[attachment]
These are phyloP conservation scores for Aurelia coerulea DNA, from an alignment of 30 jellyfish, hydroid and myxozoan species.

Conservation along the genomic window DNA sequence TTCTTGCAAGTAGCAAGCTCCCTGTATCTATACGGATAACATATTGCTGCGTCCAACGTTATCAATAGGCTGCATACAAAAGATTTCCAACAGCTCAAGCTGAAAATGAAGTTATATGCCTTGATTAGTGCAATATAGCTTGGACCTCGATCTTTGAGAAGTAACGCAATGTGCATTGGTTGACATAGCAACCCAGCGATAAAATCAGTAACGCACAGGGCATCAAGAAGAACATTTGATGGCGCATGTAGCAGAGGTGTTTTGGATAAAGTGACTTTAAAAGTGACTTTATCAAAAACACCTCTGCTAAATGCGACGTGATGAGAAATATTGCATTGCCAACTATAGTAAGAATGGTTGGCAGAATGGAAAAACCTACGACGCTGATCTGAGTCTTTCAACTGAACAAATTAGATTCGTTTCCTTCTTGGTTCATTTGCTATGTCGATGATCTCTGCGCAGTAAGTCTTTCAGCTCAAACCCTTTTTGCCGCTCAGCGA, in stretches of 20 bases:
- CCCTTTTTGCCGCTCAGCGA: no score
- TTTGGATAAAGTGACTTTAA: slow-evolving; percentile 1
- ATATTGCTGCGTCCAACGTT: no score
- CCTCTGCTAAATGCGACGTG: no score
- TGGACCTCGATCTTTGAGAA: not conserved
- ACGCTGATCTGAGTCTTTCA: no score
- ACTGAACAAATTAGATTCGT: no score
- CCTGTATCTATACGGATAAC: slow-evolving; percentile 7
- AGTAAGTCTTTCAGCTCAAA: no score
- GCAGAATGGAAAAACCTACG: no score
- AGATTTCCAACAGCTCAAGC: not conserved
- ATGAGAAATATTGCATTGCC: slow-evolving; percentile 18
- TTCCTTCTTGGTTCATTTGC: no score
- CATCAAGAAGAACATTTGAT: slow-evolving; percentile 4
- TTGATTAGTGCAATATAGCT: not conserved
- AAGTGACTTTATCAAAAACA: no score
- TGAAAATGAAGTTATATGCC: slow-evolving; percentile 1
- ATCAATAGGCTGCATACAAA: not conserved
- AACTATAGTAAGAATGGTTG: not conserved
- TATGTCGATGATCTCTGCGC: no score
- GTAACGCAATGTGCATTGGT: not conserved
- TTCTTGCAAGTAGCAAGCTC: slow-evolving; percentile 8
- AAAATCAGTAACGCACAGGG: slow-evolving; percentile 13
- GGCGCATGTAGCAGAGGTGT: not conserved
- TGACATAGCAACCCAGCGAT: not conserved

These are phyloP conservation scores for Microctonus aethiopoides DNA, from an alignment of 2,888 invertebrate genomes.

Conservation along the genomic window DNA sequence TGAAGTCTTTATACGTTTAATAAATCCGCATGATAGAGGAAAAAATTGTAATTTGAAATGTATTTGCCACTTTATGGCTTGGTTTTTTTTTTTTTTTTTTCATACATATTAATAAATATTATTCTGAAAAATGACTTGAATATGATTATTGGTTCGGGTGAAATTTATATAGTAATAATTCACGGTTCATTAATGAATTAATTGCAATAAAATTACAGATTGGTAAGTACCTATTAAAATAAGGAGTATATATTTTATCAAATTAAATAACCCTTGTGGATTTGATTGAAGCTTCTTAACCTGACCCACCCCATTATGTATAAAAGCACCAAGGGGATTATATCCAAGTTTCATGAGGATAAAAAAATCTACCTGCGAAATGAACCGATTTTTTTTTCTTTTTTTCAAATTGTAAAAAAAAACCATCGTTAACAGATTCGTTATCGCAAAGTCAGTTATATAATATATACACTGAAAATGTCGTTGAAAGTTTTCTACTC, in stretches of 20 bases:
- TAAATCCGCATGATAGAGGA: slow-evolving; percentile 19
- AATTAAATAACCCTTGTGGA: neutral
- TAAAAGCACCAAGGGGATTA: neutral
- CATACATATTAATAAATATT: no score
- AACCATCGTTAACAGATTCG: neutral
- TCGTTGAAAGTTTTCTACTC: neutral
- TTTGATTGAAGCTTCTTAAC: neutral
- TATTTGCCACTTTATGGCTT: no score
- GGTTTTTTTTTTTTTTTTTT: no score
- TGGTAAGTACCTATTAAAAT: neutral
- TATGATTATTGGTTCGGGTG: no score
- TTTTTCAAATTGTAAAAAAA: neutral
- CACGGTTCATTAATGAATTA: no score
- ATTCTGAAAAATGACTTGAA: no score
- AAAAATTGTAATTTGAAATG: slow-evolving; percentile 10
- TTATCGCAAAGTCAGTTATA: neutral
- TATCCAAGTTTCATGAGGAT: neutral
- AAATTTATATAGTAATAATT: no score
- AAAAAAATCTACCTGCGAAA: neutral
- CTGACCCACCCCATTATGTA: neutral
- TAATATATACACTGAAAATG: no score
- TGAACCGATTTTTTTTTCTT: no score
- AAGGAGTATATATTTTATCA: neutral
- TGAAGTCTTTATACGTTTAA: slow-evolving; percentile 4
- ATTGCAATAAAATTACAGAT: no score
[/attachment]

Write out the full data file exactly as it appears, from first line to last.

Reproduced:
These are phyloP conservation scores for Aurelia coerulea DNA, from an alignment of 30 jellyfish, hydroid and myxozoan species.

Conservation along the genomic window DNA sequence TTCTTGCAAGTAGCAAGCTCCCTGTATCTATACGGATAACATATTGCTGCGTCCAACGTTATCAATAGGCTGCATACAAAAGATTTCCAACAGCTCAAGCTGAAAATGAAGTTATATGCCTTGATTAGTGCAATATAGCTTGGACCTCGATCTTTGAGAAGTAACGCAATGTGCATTGGTTGACATAGCAACCCAGCGATAAAATCAGTAACGCACAGGGCATCAAGAAGAACATTTGATGGCGCATGTAGCAGAGGTGTTTTGGATAAAGTGACTTTAAAAGTGACTTTATCAAAAACACCTCTGCTAAATGCGACGTGATGAGAAATATTGCATTGCCAACTATAGTAAGAATGGTTGGCAGAATGGAAAAACCTACGACGCTGATCTGAGTCTTTCAACTGAACAAATTAGATTCGTTTCCTTCTTGGTTCATTTGCTATGTCGATGATCTCTGCGCAGTAAGTCTTTCAGCTCAAACCCTTTTTGCCGCTCAGCGA, in stretches of 20 bases:
- CCCTTTTTGCCGCTCAGCGA: no score
- TTTGGATAAAGTGACTTTAA: slow-evolving; percentile 1
- ATATTGCTGCGTCCAACGTT: no score
- CCTCTGCTAAATGCGACGTG: no score
- TGGACCTCGATCTTTGAGAA: not conserved
- ACGCTGATCTGAGTCTTTCA: no score
- ACTGAACAAATTAGATTCGT: no score
- CCTGTATCTATACGGATAAC: slow-evolving; percentile 7
- AGTAAGTCTTTCAGCTCAAA: no score
- GCAGAATGGAAAAACCTACG: no score
- AGATTTCCAACAGCTCAAGC: not conserved
- ATGAGAAATATTGCATTGCC: slow-evolving; percentile 18
- TTCCTTCTTGGTTCATTTGC: no score
- CATCAAGAAGAACATTTGAT: slow-evolving; percentile 4
- TTGATTAGTGCAATATAGCT: not conserved
- AAGTGACTTTATCAAAAACA: no score
- TGAAAATGAAGTTATATGCC: slow-evolving; percentile 1
- ATCAATAGGCTGCATACAAA: not conserved
- AACTATAGTAAGAATGGTTG: not conserved
- TATGTCGATGATCTCTGCGC: no score
- GTAACGCAATGTGCATTGGT: not conserved
- TTCTTGCAAGTAGCAAGCTC: slow-evolving; percentile 8
- AAAATCAGTAACGCACAGGG: slow-evolving; percentile 13
- GGCGCATGTAGCAGAGGTGT: not conserved
- TGACATAGCAACCCAGCGAT: not conserved

These are phyloP conservation scores for Microctonus aethiopoides DNA, from an alignment of 2,888 invertebrate genomes.

Conservation along the genomic window DNA sequence TGAAGTCTTTATACGTTTAATAAATCCGCATGATAGAGGAAAAAATTGTAATTTGAAATGTATTTGCCACTTTATGGCTTGGTTTTTTTTTTTTTTTTTTCATACATATTAATAAATATTATTCTGAAAAATGACTTGAATATGATTATTGGTTCGGGTGAAATTTATATAGTAATAATTCACGGTTCATTAATGAATTAATTGCAATAAAATTACAGATTGGTAAGTACCTATTAAAATAAGGAGTATATATTTTATCAAATTAAATAACCCTTGTGGATTTGATTGAAGCTTCTTAACCTGACCCACCCCATTATGTATAAAAGCACCAAGGGGATTATATCCAAGTTTCATGAGGATAAAAAAATCTACCTGCGAAATGAACCGATTTTTTTTTCTTTTTTTCAAATTGTAAAAAAAAACCATCGTTAACAGATTCGTTATCGCAAAGTCAGTTATATAATATATACACTGAAAATGTCGTTGAAAGTTTTCTACTC, in stretches of 20 bases:
- TAAATCCGCATGATAGAGGA: slow-evolving; percentile 19
- AATTAAATAACCCTTGTGGA: neutral
- TAAAAGCACCAAGGGGATTA: neutral
- CATACATATTAATAAATATT: no score
- AACCATCGTTAACAGATTCG: neutral
- TCGTTGAAAGTTTTCTACTC: neutral
- TTTGATTGAAGCTTCTTAAC: neutral
- TATTTGCCACTTTATGGCTT: no score
- GGTTTTTTTTTTTTTTTTTT: no score
- TGGTAAGTACCTATTAAAAT: neutral
- TATGATTATTGGTTCGGGTG: no score
- TTTTTCAAATTGTAAAAAAA: neutral
- CACGGTTCATTAATGAATTA: no score
- ATTCTGAAAAATGACTTGAA: no score
- AAAAATTGTAATTTGAAATG: slow-evolving; percentile 10
- TTATCGCAAAGTCAGTTATA: neutral
- TATCCAAGTTTCATGAGGAT: neutral
- AAATTTATATAGTAATAATT: no score
- AAAAAAATCTACCTGCGAAA: neutral
- CTGACCCACCCCATTATGTA: neutral
- TAATATATACACTGAAAATG: no score
- TGAACCGATTTTTTTTTCTT: no score
- AAGGAGTATATATTTTATCA: neutral
- TGAAGTCTTTATACGTTTAA: slow-evolving; percentile 4
- ATTGCAATAAAATTACAGAT: no score